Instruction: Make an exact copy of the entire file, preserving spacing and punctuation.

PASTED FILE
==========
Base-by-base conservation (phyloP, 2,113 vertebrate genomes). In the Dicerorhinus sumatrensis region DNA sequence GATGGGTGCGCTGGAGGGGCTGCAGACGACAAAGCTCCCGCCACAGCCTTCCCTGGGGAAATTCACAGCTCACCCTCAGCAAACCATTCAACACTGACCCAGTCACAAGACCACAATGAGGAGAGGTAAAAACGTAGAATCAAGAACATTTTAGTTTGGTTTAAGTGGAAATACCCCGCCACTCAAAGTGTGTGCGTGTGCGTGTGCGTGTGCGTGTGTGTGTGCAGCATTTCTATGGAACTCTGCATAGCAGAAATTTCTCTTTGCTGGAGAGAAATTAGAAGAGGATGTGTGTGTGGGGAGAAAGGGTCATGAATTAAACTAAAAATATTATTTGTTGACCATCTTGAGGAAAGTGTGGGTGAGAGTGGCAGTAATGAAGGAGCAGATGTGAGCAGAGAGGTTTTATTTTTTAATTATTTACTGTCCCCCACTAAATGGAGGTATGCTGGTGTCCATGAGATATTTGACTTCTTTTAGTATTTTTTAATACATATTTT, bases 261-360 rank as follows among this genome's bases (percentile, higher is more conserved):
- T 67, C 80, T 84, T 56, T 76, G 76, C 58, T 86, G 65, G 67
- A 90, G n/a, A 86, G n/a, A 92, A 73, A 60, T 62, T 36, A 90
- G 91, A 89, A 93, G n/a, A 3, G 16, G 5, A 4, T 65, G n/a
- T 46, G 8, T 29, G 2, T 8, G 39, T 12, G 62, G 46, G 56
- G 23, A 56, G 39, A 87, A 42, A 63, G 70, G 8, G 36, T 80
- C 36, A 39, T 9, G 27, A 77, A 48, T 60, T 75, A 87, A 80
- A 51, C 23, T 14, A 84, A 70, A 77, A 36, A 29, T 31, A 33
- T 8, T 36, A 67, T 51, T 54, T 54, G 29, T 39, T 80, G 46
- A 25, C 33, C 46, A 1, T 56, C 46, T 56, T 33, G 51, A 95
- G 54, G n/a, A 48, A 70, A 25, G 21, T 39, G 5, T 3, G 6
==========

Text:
Base-by-base conservation (phyloP, 2,113 vertebrate genomes). In the Dicerorhinus sumatrensis region DNA sequence GATGGGTGCGCTGGAGGGGCTGCAGACGACAAAGCTCCCGCCACAGCCTTCCCTGGGGAAATTCACAGCTCACCCTCAGCAAACCATTCAACACTGACCCAGTCACAAGACCACAATGAGGAGAGGTAAAAACGTAGAATCAAGAACATTTTAGTTTGGTTTAAGTGGAAATACCCCGCCACTCAAAGTGTGTGCGTGTGCGTGTGCGTGTGCGTGTGTGTGTGCAGCATTTCTATGGAACTCTGCATAGCAGAAATTTCTCTTTGCTGGAGAGAAATTAGAAGAGGATGTGTGTGTGGGGAGAAAGGGTCATGAATTAAACTAAAAATATTATTTGTTGACCATCTTGAGGAAAGTGTGGGTGAGAGTGGCAGTAATGAAGGAGCAGATGTGAGCAGAGAGGTTTTATTTTTTAATTATTTACTGTCCCCCACTAAATGGAGGTATGCTGGTGTCCATGAGATATTTGACTTCTTTTAGTATTTTTTAATACATATTTT, bases 261-360 rank as follows among this genome's bases (percentile, higher is more conserved):
- T 67, C 80, T 84, T 56, T 76, G 76, C 58, T 86, G 65, G 67
- A 90, G n/a, A 86, G n/a, A 92, A 73, A 60, T 62, T 36, A 90
- G 91, A 89, A 93, G n/a, A 3, G 16, G 5, A 4, T 65, G n/a
- T 46, G 8, T 29, G 2, T 8, G 39, T 12, G 62, G 46, G 56
- G 23, A 56, G 39, A 87, A 42, A 63, G 70, G 8, G 36, T 80
- C 36, A 39, T 9, G 27, A 77, A 48, T 60, T 75, A 87, A 80
- A 51, C 23, T 14, A 84, A 70, A 77, A 36, A 29, T 31, A 33
- T 8, T 36, A 67, T 51, T 54, T 54, G 29, T 39, T 80, G 46
- A 25, C 33, C 46, A 1, T 56, C 46, T 56, T 33, G 51, A 95
- G 54, G n/a, A 48, A 70, A 25, G 21, T 39, G 5, T 3, G 6